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Immigration: U.S. passports for children

Posted on May 7, 2012
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ChildrenOn Guam, being in possession of a passport is very important to ensure smooth travel, especially when your travel plans include a stopover in a foreign country.

Additionally, a passport is important in the event of a medical emergency that may require treatment to medical facilities located in the Philippines or Japan.

Part of the benefit that a child born in the United States of America has is that the child is a United States citizen. One would reasonably believe, therefore, that the child and/or his or her parents will have no problems obtaining a United States issued passport for that child.

Unfortunately, that is not always the case, especially if both parents’ names appear in the child’s birth certificate. As an immigration attorney, I receive several inquiries from frustrated parents, who have been unsuccessful in obtaining a United States passport for their United States-born child.

They are surprised that such a problem can occur for a child born in the United States.

When both parents’ names appear on the birth certificate of the child and both parents are still living, both parents have to consent to the child obtaining and renewing the passport for the child. Additionally, both parents also have to appear in person to accompany the child, during the initial application and consequent renewal of the passport for the child.

When one of the parents cannot accompany the child, but nonetheless consents to the application, that absent parent can still demonstrate his or her consent by executing a consent form that is available from the Guam Passport Office or the Department of the State website. This consent form must be completed accurately and executed in front of a notary. This method would resolve the possible problems that may occur when one parent is off-island or has been deployed on a military mission.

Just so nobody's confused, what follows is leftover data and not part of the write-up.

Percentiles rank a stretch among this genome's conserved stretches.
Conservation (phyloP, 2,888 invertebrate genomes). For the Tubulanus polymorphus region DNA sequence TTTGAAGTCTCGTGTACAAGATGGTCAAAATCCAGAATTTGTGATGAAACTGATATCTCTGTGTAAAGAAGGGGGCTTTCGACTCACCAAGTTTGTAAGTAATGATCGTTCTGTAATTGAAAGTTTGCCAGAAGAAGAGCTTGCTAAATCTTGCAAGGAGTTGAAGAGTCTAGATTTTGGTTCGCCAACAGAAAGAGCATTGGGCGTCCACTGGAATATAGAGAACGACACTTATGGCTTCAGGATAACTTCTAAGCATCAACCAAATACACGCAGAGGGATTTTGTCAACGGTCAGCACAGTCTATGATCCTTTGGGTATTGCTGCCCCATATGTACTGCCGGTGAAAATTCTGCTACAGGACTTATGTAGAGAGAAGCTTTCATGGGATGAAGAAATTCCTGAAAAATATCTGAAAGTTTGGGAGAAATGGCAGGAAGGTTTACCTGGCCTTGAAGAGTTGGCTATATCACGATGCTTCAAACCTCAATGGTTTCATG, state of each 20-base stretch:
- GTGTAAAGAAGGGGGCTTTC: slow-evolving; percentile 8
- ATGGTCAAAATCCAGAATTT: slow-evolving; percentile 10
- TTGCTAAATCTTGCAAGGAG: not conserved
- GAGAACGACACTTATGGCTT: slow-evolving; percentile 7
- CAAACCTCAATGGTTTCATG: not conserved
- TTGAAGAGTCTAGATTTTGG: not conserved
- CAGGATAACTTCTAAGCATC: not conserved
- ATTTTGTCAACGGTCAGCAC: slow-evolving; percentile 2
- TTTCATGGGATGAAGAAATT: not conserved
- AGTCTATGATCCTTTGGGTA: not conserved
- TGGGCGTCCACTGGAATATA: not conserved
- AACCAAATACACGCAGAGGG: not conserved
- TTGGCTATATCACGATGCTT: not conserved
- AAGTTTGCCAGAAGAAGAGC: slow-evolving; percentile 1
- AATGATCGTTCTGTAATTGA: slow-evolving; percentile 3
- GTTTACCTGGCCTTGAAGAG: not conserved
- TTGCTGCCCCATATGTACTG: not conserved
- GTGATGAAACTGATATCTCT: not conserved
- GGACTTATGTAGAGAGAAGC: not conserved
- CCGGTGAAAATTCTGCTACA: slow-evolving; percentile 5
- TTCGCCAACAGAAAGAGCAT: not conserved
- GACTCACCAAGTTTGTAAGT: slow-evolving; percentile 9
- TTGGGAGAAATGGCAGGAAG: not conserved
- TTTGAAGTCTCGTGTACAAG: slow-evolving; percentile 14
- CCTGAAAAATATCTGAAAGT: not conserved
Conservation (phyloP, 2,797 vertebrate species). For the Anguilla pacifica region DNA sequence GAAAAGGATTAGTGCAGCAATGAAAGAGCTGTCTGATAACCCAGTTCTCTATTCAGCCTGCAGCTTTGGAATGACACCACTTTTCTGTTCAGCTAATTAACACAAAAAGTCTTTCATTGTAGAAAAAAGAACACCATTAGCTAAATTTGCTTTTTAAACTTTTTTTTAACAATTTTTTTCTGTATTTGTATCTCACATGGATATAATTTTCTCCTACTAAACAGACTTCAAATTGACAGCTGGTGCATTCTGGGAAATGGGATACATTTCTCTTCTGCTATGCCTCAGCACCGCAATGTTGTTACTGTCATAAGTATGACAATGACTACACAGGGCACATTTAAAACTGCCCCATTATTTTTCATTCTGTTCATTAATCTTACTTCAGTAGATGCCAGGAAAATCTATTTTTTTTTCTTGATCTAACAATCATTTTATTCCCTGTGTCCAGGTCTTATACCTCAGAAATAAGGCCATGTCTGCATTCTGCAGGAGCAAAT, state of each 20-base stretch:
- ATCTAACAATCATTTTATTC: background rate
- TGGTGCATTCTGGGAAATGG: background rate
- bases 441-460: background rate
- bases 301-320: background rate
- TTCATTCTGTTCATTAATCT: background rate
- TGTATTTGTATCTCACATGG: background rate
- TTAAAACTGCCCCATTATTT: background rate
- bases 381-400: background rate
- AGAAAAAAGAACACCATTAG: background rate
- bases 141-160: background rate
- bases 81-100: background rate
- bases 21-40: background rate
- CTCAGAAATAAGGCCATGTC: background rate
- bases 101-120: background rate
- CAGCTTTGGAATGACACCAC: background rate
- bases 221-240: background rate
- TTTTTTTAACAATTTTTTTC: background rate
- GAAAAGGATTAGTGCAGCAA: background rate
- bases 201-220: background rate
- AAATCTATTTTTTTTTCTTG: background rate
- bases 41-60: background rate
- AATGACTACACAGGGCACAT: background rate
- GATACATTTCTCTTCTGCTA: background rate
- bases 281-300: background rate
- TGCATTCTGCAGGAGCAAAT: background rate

The difficulty that most parents face, however, occurs when one of the parents refuses to consent to the application or to cooperate with one parent’s effort in obtaining a passport.

Even if the parents were never married or are now divorced, both parents must still consent if both parents have shared custody over the minor child, or if there is no court order that clearly awards custody to one parent.

That same consent form, noted above, can also be used by the applying parent to provide a “Statement of Special Circumstances” of why the other parent’s consent was not obtained.

However, it will be up to the United States Passport Office to make a determination whether the explanation provided was sufficient to excuse the general requirement of dual consent.

When the explanation provided is insufficient and the application is returned, some parents either give up in their efforts, or seek a court order allowing them to obtain such a passport.

Because a child’s passport is only effective for five years, it is important to resolve the problem with the other parent or to obtain a court order, to avoid the same situation every renewal period.

The article above discusses the application process and renewal of passports for children in the United States. For children who are born in a foreign country to United States-citizen parent, there is a separate process involved when obtaining the initial United States passport for that child. Thus, a consultation with an experienced attorney will greatly assist you in this process.

Catherine Bejerana Camacho

6 May 2012

http://www.guampdn.com/article/20120506/COMMUNITIES/205060301

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